Although I’ve been promoting our local Historical Museum and Library as a community “Treasure Chest” filled with all kinds of “Golden Nuggets,” I now plan to crack open some of those nuggets and share their historic value with you, the readers of “Our River Town” blog. On a shelf in the Hoppy Hopkins Resource Library room on the second floor are Centennial Editions of three publications:
* The Argus-Courier Centennial – 8/18/1955
* The Press Democrat Centennial – October 1956
* The Petaluma Centennial – 8/.24/1958
I hope to research their pages and select historical items that I think will be of interest to Petalumans of today. For example: today – August 18 – is the anniversary date of the first Petaluma newspaper published in 1855. It was called the “Petaluma Weekly Journal and the Sonoma County Advertiser.” The paper’s “Prospectus” stated in part: “The Journal will be entirely independent and unconnected with any of the political parties, but it will exercise the privilege of discussing freely and fearlessly the official acts of the public officers, and of scrutinizing such measures of public policy, as affect directly the interests of the people; its columns will also be open to a fair and legitimate discussion of all subjects of a general or local interest connected with political questions of the day.”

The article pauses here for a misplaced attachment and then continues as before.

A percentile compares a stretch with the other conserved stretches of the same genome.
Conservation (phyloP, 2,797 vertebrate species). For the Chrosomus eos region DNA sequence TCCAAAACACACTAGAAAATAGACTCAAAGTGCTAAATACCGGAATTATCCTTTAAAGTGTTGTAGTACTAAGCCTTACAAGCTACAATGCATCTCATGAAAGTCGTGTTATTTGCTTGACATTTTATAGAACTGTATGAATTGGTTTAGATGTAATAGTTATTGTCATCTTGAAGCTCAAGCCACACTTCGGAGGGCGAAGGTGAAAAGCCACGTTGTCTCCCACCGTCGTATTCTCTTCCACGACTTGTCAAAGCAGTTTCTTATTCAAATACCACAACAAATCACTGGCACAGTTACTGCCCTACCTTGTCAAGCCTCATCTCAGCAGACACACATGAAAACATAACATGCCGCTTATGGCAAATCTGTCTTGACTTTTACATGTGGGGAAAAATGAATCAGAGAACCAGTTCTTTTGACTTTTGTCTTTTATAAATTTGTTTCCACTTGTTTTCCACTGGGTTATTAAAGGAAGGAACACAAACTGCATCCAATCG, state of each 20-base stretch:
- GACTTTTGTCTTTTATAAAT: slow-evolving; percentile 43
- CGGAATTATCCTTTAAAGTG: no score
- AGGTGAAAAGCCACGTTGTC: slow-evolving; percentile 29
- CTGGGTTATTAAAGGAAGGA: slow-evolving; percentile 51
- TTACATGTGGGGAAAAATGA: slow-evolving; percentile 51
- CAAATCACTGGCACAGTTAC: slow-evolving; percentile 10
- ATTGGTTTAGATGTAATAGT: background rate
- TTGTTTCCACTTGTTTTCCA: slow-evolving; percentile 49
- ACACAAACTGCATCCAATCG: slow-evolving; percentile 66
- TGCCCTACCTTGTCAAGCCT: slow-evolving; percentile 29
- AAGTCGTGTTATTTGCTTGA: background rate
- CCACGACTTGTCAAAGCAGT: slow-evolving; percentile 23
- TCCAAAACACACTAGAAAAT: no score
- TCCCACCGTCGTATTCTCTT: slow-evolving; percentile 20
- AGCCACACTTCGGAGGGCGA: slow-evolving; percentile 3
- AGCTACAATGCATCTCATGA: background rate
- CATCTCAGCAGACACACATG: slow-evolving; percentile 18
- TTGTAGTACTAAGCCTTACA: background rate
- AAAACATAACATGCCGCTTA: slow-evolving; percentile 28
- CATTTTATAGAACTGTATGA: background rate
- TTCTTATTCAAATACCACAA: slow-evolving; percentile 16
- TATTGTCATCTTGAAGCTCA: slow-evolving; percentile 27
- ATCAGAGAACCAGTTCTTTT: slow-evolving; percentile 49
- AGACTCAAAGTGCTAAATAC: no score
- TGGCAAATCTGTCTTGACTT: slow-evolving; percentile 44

Another article stated, “When the journal was first published, there were no telephones or telegraph, no automobile, no airplane, none of the modern newspaper equipment which makes today’s newspapers possible and so it is no wonder that Thomas Thompson, the publisher of the Journal and Advertiser, apologized for the lack of news in the first edition.”
On February 7, 1873, the last remnant of the old Journal disappeared when the name was changed to the Petaluma Weekly Argus. At the turn of the century the Almsted Publishing Company took over the Petaluma Argus. Over the years, the Argus-Courier and it predecessors moved around town and occupied many different locations.
Our blog space isn’t long enough to trace the full story of all the newspapers that preceded our current Argus-Courier, but the articles on pages 2A & 2B of the August 18, 1955 Centennial edition contain all that information, including names of the owners, newspapers, and their location in town. (In order to learn more about this earlier history, read the article “The story of the A-C- Apology Started The Newspaper.” Page 2A).
Stay tuned as we continue to crack open more of these centennial newspaper nuggets in order to recall more significant events in the history of “Our River Town.”